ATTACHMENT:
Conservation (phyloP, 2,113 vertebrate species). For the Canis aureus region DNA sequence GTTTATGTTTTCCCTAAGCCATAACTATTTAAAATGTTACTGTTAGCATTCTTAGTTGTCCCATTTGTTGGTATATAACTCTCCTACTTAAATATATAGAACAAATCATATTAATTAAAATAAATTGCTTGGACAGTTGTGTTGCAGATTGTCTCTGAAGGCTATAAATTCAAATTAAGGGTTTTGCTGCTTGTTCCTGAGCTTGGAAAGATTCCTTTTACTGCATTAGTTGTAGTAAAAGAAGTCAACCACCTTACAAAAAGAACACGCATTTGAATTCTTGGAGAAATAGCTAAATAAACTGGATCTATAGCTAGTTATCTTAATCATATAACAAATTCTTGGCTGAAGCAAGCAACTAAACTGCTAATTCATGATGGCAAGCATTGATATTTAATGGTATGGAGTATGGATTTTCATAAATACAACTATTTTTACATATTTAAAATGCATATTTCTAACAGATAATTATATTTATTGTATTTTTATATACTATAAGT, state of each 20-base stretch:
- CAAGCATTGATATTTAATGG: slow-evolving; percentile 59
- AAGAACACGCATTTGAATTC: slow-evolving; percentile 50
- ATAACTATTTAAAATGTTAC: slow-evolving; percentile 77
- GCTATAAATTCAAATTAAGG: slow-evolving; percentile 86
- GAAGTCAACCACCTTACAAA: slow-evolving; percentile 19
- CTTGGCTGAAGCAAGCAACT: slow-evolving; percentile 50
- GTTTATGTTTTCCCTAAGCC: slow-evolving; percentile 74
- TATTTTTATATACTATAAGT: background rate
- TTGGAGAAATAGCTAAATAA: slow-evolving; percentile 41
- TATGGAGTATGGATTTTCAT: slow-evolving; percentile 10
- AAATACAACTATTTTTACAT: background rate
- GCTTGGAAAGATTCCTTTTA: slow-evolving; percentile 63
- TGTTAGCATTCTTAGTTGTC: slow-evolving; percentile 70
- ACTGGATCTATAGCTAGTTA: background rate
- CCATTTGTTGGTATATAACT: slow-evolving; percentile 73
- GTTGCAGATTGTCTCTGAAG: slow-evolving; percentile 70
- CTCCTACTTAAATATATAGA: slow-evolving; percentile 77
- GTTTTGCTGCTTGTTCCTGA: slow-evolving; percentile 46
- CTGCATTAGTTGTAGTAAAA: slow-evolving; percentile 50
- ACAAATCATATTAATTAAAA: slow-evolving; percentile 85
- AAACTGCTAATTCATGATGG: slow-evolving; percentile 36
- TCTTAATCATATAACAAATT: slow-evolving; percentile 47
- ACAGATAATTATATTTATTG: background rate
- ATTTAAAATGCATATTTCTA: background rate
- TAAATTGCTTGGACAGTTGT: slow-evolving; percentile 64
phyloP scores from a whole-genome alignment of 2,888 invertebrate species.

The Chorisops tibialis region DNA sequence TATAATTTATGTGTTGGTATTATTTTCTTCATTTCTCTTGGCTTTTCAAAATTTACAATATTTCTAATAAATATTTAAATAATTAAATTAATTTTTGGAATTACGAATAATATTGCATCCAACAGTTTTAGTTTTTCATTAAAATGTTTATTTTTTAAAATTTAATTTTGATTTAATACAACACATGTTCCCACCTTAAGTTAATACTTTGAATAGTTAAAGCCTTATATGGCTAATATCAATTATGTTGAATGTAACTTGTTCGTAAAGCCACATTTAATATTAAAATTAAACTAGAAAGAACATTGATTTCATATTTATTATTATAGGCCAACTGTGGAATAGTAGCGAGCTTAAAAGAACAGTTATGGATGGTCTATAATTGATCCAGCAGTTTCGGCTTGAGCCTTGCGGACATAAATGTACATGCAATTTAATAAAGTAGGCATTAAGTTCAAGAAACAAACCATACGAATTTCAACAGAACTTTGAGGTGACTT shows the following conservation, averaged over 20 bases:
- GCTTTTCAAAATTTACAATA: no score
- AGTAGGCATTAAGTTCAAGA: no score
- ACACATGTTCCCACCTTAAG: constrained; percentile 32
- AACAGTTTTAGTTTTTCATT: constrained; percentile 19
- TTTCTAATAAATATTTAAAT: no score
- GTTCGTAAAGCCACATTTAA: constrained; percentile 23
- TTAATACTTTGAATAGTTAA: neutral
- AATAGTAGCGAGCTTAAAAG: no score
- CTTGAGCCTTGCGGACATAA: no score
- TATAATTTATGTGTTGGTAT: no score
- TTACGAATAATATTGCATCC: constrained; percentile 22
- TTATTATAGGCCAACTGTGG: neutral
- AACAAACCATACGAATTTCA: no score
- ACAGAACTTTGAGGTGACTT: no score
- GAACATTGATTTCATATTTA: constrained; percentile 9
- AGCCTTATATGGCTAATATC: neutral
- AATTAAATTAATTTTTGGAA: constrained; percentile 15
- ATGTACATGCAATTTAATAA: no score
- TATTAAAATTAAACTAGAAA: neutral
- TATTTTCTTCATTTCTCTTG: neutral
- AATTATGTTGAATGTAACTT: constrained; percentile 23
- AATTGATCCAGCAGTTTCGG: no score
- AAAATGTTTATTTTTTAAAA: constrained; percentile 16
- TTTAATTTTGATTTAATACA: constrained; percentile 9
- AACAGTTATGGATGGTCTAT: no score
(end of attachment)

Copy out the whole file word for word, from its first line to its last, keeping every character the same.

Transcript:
Conservation (phyloP, 2,113 vertebrate species). For the Canis aureus region DNA sequence GTTTATGTTTTCCCTAAGCCATAACTATTTAAAATGTTACTGTTAGCATTCTTAGTTGTCCCATTTGTTGGTATATAACTCTCCTACTTAAATATATAGAACAAATCATATTAATTAAAATAAATTGCTTGGACAGTTGTGTTGCAGATTGTCTCTGAAGGCTATAAATTCAAATTAAGGGTTTTGCTGCTTGTTCCTGAGCTTGGAAAGATTCCTTTTACTGCATTAGTTGTAGTAAAAGAAGTCAACCACCTTACAAAAAGAACACGCATTTGAATTCTTGGAGAAATAGCTAAATAAACTGGATCTATAGCTAGTTATCTTAATCATATAACAAATTCTTGGCTGAAGCAAGCAACTAAACTGCTAATTCATGATGGCAAGCATTGATATTTAATGGTATGGAGTATGGATTTTCATAAATACAACTATTTTTACATATTTAAAATGCATATTTCTAACAGATAATTATATTTATTGTATTTTTATATACTATAAGT, state of each 20-base stretch:
- CAAGCATTGATATTTAATGG: slow-evolving; percentile 59
- AAGAACACGCATTTGAATTC: slow-evolving; percentile 50
- ATAACTATTTAAAATGTTAC: slow-evolving; percentile 77
- GCTATAAATTCAAATTAAGG: slow-evolving; percentile 86
- GAAGTCAACCACCTTACAAA: slow-evolving; percentile 19
- CTTGGCTGAAGCAAGCAACT: slow-evolving; percentile 50
- GTTTATGTTTTCCCTAAGCC: slow-evolving; percentile 74
- TATTTTTATATACTATAAGT: background rate
- TTGGAGAAATAGCTAAATAA: slow-evolving; percentile 41
- TATGGAGTATGGATTTTCAT: slow-evolving; percentile 10
- AAATACAACTATTTTTACAT: background rate
- GCTTGGAAAGATTCCTTTTA: slow-evolving; percentile 63
- TGTTAGCATTCTTAGTTGTC: slow-evolving; percentile 70
- ACTGGATCTATAGCTAGTTA: background rate
- CCATTTGTTGGTATATAACT: slow-evolving; percentile 73
- GTTGCAGATTGTCTCTGAAG: slow-evolving; percentile 70
- CTCCTACTTAAATATATAGA: slow-evolving; percentile 77
- GTTTTGCTGCTTGTTCCTGA: slow-evolving; percentile 46
- CTGCATTAGTTGTAGTAAAA: slow-evolving; percentile 50
- ACAAATCATATTAATTAAAA: slow-evolving; percentile 85
- AAACTGCTAATTCATGATGG: slow-evolving; percentile 36
- TCTTAATCATATAACAAATT: slow-evolving; percentile 47
- ACAGATAATTATATTTATTG: background rate
- ATTTAAAATGCATATTTCTA: background rate
- TAAATTGCTTGGACAGTTGT: slow-evolving; percentile 64
phyloP scores from a whole-genome alignment of 2,888 invertebrate species.

The Chorisops tibialis region DNA sequence TATAATTTATGTGTTGGTATTATTTTCTTCATTTCTCTTGGCTTTTCAAAATTTACAATATTTCTAATAAATATTTAAATAATTAAATTAATTTTTGGAATTACGAATAATATTGCATCCAACAGTTTTAGTTTTTCATTAAAATGTTTATTTTTTAAAATTTAATTTTGATTTAATACAACACATGTTCCCACCTTAAGTTAATACTTTGAATAGTTAAAGCCTTATATGGCTAATATCAATTATGTTGAATGTAACTTGTTCGTAAAGCCACATTTAATATTAAAATTAAACTAGAAAGAACATTGATTTCATATTTATTATTATAGGCCAACTGTGGAATAGTAGCGAGCTTAAAAGAACAGTTATGGATGGTCTATAATTGATCCAGCAGTTTCGGCTTGAGCCTTGCGGACATAAATGTACATGCAATTTAATAAAGTAGGCATTAAGTTCAAGAAACAAACCATACGAATTTCAACAGAACTTTGAGGTGACTT shows the following conservation, averaged over 20 bases:
- GCTTTTCAAAATTTACAATA: no score
- AGTAGGCATTAAGTTCAAGA: no score
- ACACATGTTCCCACCTTAAG: constrained; percentile 32
- AACAGTTTTAGTTTTTCATT: constrained; percentile 19
- TTTCTAATAAATATTTAAAT: no score
- GTTCGTAAAGCCACATTTAA: constrained; percentile 23
- TTAATACTTTGAATAGTTAA: neutral
- AATAGTAGCGAGCTTAAAAG: no score
- CTTGAGCCTTGCGGACATAA: no score
- TATAATTTATGTGTTGGTAT: no score
- TTACGAATAATATTGCATCC: constrained; percentile 22
- TTATTATAGGCCAACTGTGG: neutral
- AACAAACCATACGAATTTCA: no score
- ACAGAACTTTGAGGTGACTT: no score
- GAACATTGATTTCATATTTA: constrained; percentile 9
- AGCCTTATATGGCTAATATC: neutral
- AATTAAATTAATTTTTGGAA: constrained; percentile 15
- ATGTACATGCAATTTAATAA: no score
- TATTAAAATTAAACTAGAAA: neutral
- TATTTTCTTCATTTCTCTTG: neutral
- AATTATGTTGAATGTAACTT: constrained; percentile 23
- AATTGATCCAGCAGTTTCGG: no score
- AAAATGTTTATTTTTTAAAA: constrained; percentile 16
- TTTAATTTTGATTTAATACA: constrained; percentile 9
- AACAGTTATGGATGGTCTAT: no score